Burnout is characterised as a psychological syndrome that occurs in response to prolonged exposure to stress at work. Research shows that burnout can lead to mental and physical health complaints, increased use of alcohol and drugs, personal relationship difficulties, absenteeism, increased turnover and decreased work productivity. This blog seeks to provide an understanding of burnout and suggests some simple strategies to establish a good work-life balance and reduce the impacts of burnout now and into the foreseeable future.
Burnout consists of three dimensions. Have you experienced any of the following?
Emotional exhaustion is considered the first reaction to prolonged exposure to work stress and is defined as the chronic depletion of an individual’s emotional resources. People who experience emotional exhaustion often experience feelings of tension, of feeling drained, of being unable to unwind and recover, and dread going to work each day.
Depersonalisation is defined as excessive negative feelings, negative attitudes, and detachment from clients/customers. People who experience depersonalisation often attempt to put distance between themselves and their clients/customers and ignore the personal qualities of their clients/customers by considering them to be mere objects of their work.
The final dimension of burnout is reduced personal accomplishment, which refers to feelings of inadequate personal achievement and diminished self-esteem. People who experience reduced personal accomplishment tend to evaluate themselves negatively with regard to their work.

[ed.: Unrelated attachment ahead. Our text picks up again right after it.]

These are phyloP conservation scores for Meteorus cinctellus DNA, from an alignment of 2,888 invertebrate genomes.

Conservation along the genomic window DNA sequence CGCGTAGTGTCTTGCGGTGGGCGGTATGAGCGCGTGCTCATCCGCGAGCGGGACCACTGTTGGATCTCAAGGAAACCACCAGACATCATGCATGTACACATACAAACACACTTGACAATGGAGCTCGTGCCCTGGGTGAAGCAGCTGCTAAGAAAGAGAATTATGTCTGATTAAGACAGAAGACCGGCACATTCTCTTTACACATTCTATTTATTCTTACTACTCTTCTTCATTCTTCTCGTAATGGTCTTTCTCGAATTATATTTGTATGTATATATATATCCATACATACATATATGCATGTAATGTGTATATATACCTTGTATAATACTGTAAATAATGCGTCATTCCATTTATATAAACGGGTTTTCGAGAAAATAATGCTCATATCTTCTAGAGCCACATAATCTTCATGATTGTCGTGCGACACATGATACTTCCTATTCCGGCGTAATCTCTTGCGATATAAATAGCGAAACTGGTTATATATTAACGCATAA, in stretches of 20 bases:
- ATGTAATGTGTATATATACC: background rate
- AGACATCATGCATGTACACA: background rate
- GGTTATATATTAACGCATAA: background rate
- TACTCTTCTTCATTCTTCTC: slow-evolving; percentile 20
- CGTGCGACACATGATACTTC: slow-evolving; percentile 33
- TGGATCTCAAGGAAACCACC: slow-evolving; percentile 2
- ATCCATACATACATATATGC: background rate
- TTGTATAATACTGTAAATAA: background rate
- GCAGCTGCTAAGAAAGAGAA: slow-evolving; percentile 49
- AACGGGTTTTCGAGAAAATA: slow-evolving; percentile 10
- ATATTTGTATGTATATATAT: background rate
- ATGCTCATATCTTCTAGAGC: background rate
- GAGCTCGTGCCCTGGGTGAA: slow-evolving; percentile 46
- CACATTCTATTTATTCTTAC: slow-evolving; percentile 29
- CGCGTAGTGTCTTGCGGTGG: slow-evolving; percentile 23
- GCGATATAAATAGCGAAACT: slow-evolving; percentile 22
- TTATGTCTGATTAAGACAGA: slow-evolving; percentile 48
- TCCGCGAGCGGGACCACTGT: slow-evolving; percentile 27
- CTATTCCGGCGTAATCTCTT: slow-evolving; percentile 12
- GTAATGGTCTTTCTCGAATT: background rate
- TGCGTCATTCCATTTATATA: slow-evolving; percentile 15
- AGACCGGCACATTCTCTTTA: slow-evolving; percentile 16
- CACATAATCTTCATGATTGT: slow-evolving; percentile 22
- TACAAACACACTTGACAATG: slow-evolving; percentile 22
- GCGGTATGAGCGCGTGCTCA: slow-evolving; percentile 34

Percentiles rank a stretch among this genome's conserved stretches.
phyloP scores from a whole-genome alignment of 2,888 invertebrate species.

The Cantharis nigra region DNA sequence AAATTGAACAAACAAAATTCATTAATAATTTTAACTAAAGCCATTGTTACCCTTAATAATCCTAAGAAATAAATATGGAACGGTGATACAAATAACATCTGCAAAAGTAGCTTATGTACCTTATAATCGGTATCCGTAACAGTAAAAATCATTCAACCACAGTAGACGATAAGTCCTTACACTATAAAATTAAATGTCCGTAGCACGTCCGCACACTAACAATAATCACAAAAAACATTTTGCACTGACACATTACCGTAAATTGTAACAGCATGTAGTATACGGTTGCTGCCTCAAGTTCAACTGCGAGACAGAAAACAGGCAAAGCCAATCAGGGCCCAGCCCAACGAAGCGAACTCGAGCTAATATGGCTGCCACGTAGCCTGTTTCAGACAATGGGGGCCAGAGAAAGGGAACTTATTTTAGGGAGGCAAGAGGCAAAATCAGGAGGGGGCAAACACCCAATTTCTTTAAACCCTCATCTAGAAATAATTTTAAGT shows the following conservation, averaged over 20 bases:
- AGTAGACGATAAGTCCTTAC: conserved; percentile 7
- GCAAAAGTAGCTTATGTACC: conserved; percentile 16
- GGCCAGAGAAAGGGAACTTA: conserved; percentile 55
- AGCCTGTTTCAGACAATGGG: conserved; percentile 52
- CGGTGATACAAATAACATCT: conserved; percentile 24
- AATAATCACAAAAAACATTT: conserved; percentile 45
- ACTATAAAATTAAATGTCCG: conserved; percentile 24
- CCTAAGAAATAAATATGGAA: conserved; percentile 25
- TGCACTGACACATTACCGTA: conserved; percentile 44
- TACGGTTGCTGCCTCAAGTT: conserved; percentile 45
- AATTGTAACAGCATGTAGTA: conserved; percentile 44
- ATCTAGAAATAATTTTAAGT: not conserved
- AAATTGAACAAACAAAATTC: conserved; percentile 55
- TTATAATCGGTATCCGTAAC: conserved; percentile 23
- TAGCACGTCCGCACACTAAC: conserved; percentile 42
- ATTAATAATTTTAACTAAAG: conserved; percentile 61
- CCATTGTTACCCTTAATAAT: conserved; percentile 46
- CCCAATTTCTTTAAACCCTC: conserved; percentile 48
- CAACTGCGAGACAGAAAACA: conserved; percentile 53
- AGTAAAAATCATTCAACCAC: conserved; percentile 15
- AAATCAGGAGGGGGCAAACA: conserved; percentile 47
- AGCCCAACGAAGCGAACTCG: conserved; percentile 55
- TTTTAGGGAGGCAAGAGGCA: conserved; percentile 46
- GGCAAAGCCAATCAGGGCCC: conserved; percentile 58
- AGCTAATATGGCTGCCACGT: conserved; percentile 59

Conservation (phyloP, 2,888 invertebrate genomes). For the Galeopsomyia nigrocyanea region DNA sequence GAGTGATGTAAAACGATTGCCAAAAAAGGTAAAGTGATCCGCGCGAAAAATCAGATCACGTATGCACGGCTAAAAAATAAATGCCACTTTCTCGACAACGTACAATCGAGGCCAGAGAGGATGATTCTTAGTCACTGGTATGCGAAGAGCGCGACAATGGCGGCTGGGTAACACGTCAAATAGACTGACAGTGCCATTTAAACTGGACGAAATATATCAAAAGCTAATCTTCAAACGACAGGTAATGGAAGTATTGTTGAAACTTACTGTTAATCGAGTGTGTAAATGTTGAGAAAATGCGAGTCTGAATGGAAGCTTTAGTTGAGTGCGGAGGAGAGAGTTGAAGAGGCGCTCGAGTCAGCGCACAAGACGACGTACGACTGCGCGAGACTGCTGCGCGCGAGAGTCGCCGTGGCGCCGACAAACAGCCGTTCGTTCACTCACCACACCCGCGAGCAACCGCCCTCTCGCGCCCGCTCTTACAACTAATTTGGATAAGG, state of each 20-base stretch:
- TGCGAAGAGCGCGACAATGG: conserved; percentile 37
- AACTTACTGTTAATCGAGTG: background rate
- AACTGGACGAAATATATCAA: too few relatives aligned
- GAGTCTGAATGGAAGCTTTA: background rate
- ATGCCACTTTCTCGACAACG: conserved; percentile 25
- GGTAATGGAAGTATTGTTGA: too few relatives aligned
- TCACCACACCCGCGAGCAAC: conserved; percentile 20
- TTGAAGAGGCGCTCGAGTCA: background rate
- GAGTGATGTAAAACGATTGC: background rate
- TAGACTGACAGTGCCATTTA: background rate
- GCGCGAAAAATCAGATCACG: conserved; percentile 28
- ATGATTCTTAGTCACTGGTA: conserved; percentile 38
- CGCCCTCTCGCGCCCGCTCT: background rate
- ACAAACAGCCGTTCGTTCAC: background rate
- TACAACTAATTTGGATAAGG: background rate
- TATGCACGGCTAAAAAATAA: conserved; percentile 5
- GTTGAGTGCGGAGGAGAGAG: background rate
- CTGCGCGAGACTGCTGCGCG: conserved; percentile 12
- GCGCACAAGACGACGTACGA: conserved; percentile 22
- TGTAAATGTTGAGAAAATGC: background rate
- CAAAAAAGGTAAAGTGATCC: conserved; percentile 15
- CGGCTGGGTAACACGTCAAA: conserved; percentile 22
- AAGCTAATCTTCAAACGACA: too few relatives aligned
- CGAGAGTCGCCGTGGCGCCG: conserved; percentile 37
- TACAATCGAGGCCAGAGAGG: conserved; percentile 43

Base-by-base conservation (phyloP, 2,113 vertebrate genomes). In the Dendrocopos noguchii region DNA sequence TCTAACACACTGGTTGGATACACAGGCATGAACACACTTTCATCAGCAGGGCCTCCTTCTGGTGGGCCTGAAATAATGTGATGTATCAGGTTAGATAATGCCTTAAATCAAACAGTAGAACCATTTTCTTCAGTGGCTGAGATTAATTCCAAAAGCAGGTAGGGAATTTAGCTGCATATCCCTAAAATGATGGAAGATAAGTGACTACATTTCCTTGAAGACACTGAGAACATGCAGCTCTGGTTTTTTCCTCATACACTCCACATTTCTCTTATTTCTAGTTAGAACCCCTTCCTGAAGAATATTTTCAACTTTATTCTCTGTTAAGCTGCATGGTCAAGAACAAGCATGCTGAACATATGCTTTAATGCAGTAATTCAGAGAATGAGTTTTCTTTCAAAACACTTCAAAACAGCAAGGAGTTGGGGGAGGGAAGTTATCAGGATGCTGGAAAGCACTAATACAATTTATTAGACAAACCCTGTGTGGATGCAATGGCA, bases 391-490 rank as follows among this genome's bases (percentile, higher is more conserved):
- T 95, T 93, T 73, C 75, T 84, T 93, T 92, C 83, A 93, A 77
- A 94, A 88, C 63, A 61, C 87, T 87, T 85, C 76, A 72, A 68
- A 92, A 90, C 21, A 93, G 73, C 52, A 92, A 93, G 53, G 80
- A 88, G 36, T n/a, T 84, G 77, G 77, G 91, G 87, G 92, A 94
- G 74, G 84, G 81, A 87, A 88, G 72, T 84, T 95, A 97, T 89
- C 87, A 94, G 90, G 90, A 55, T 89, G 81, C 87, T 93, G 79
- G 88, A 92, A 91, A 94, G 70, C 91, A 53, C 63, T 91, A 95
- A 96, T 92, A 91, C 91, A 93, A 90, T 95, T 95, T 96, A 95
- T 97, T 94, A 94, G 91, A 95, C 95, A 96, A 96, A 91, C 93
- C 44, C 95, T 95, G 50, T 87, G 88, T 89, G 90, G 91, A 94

Research suggests that a mismatch between an individual and their work environment results in an increased likelihood of experiencing burnout. Below are primary factors within a work environment which can lead to burnout.
What Can I Do?
If you are experiencing any signs of burnout here are some simple strategies to establish a good work-life balance and reduce the impacts of burnout now and into the foreseeable future.
This blog has attempted to provide an understanding of burnout and suggested some simple strategies to establish a good work-life balance and reduce the impacts of burnout now and into the foreseeable future. If you are still experiencing symptoms of burnout, then you may wish to consult with a psychologist. To consult with a CBT Professionals psychologist, please download our referral form here and take it with you to your GP appointment. We hope to be of assistance soon!
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Disclaimer: Content on this website is provided for education and information purposes only and is not intended to replace advise from your doctor or registered health professional. Readers are urged to consult their registered practitioner for diagnosis and treatment for their medical concerns.